Dates or Balah (in Arabic) are palm berries rich in protein, vitamins A & B, dietary fibers, potassium and good carbohydrates. They are so nutritious that the desert Bedouins are known to use the dried ones as their survival food in dry desert areas.
This ancient tree undergoes four versatile stages of maturity. The first stage or kimri produces a green and hard texture that can be used for pickles and chutney. Afterwards is khalal, whereby the fruit changes into a yellow color, ideal for making jam, butter and compotes. Thus, as it becomes softer and purple, the harvesting stage or rutab begins, making way for the preparation of date bars, date paste and preserves or for raw consumption. At the final stage, being tamer, the fruit transforms into a darker shade of brown or black, softer with a wrinkled exterior, and a very sweet flavor, which can be eaten fresh or sun-dried for longer shelf-life.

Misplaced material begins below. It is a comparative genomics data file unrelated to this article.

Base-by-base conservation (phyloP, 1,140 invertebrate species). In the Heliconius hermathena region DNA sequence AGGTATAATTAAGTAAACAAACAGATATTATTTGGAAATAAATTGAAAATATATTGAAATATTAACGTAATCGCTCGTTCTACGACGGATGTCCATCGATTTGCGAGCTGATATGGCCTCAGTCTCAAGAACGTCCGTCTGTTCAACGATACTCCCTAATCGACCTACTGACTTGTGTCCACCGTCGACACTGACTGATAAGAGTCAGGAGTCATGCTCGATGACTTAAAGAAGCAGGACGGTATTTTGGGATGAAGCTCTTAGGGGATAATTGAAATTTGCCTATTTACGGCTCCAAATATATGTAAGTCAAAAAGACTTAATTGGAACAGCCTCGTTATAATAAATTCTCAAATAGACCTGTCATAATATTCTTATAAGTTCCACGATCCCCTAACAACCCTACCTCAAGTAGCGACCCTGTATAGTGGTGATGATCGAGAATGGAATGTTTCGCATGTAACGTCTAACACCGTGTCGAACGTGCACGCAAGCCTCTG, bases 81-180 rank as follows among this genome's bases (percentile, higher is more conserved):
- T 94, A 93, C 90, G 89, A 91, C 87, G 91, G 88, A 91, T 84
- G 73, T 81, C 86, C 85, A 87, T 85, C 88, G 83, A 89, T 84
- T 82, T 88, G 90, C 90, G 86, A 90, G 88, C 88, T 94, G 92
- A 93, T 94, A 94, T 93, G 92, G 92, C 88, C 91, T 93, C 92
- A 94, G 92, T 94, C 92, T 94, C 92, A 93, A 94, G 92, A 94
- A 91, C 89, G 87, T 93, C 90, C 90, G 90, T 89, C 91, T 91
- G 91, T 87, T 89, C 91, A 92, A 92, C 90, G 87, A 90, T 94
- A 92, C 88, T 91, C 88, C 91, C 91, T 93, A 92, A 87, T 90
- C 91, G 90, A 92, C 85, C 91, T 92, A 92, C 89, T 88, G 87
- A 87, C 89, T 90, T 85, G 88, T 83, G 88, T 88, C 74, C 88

In this holy month of Ramadan, a gourmet of date products line all the markets African and Middle Eastern countries to provide faithful followers with the traditional “fast breaker”, as the Prophet Muhammed had done before the sunset prayer and Iftar. Fresh and dried dates are also valuable in the banquets as ingredients in preparing meat casseroles, desserts and sweet porridges to be served to family and close friends, as well as a gift idea for the impoverished.
Whilst to improve indigestion, nutritionists recommend a few doses of dates to induce the intestinal flow. It is not known as The Desert Fruit for nothing if it does not yield such clever results.